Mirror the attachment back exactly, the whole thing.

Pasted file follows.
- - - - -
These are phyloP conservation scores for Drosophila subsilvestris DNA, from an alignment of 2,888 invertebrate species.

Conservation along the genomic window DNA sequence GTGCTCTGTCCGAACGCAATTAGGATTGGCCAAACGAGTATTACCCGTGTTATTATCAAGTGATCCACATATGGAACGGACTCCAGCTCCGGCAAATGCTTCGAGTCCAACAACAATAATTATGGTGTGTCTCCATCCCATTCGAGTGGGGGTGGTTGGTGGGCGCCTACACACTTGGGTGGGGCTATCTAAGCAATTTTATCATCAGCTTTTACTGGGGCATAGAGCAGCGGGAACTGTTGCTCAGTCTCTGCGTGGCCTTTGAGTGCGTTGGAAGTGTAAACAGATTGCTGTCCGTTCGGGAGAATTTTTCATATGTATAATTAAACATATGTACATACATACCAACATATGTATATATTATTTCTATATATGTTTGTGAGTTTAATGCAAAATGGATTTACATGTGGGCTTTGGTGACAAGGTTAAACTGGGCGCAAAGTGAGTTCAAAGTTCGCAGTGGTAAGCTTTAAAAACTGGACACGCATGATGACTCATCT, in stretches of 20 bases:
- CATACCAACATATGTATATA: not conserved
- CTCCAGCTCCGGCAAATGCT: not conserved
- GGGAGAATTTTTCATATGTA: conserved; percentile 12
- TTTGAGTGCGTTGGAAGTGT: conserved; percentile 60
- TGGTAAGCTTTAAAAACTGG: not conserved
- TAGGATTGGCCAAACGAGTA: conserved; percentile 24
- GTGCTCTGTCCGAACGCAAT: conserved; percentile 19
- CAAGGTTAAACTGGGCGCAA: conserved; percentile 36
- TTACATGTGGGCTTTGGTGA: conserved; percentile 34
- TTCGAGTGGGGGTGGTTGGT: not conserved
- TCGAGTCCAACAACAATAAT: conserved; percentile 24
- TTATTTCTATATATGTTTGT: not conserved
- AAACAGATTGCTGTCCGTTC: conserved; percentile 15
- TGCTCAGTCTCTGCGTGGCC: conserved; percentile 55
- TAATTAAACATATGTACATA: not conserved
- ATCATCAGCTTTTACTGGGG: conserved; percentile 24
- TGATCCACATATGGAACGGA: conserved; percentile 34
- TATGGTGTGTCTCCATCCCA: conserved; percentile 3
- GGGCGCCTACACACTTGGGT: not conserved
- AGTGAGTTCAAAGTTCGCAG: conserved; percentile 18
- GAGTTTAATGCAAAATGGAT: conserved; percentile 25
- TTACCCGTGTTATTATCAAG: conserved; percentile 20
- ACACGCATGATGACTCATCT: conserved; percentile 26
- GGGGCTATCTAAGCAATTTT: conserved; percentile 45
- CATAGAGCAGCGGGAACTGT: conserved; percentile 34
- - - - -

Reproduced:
These are phyloP conservation scores for Drosophila subsilvestris DNA, from an alignment of 2,888 invertebrate species.

Conservation along the genomic window DNA sequence GTGCTCTGTCCGAACGCAATTAGGATTGGCCAAACGAGTATTACCCGTGTTATTATCAAGTGATCCACATATGGAACGGACTCCAGCTCCGGCAAATGCTTCGAGTCCAACAACAATAATTATGGTGTGTCTCCATCCCATTCGAGTGGGGGTGGTTGGTGGGCGCCTACACACTTGGGTGGGGCTATCTAAGCAATTTTATCATCAGCTTTTACTGGGGCATAGAGCAGCGGGAACTGTTGCTCAGTCTCTGCGTGGCCTTTGAGTGCGTTGGAAGTGTAAACAGATTGCTGTCCGTTCGGGAGAATTTTTCATATGTATAATTAAACATATGTACATACATACCAACATATGTATATATTATTTCTATATATGTTTGTGAGTTTAATGCAAAATGGATTTACATGTGGGCTTTGGTGACAAGGTTAAACTGGGCGCAAAGTGAGTTCAAAGTTCGCAGTGGTAAGCTTTAAAAACTGGACACGCATGATGACTCATCT, in stretches of 20 bases:
- CATACCAACATATGTATATA: not conserved
- CTCCAGCTCCGGCAAATGCT: not conserved
- GGGAGAATTTTTCATATGTA: conserved; percentile 12
- TTTGAGTGCGTTGGAAGTGT: conserved; percentile 60
- TGGTAAGCTTTAAAAACTGG: not conserved
- TAGGATTGGCCAAACGAGTA: conserved; percentile 24
- GTGCTCTGTCCGAACGCAAT: conserved; percentile 19
- CAAGGTTAAACTGGGCGCAA: conserved; percentile 36
- TTACATGTGGGCTTTGGTGA: conserved; percentile 34
- TTCGAGTGGGGGTGGTTGGT: not conserved
- TCGAGTCCAACAACAATAAT: conserved; percentile 24
- TTATTTCTATATATGTTTGT: not conserved
- AAACAGATTGCTGTCCGTTC: conserved; percentile 15
- TGCTCAGTCTCTGCGTGGCC: conserved; percentile 55
- TAATTAAACATATGTACATA: not conserved
- ATCATCAGCTTTTACTGGGG: conserved; percentile 24
- TGATCCACATATGGAACGGA: conserved; percentile 34
- TATGGTGTGTCTCCATCCCA: conserved; percentile 3
- GGGCGCCTACACACTTGGGT: not conserved
- AGTGAGTTCAAAGTTCGCAG: conserved; percentile 18
- GAGTTTAATGCAAAATGGAT: conserved; percentile 25
- TTACCCGTGTTATTATCAAG: conserved; percentile 20
- ACACGCATGATGACTCATCT: conserved; percentile 26
- GGGGCTATCTAAGCAATTTT: conserved; percentile 45
- CATAGAGCAGCGGGAACTGT: conserved; percentile 34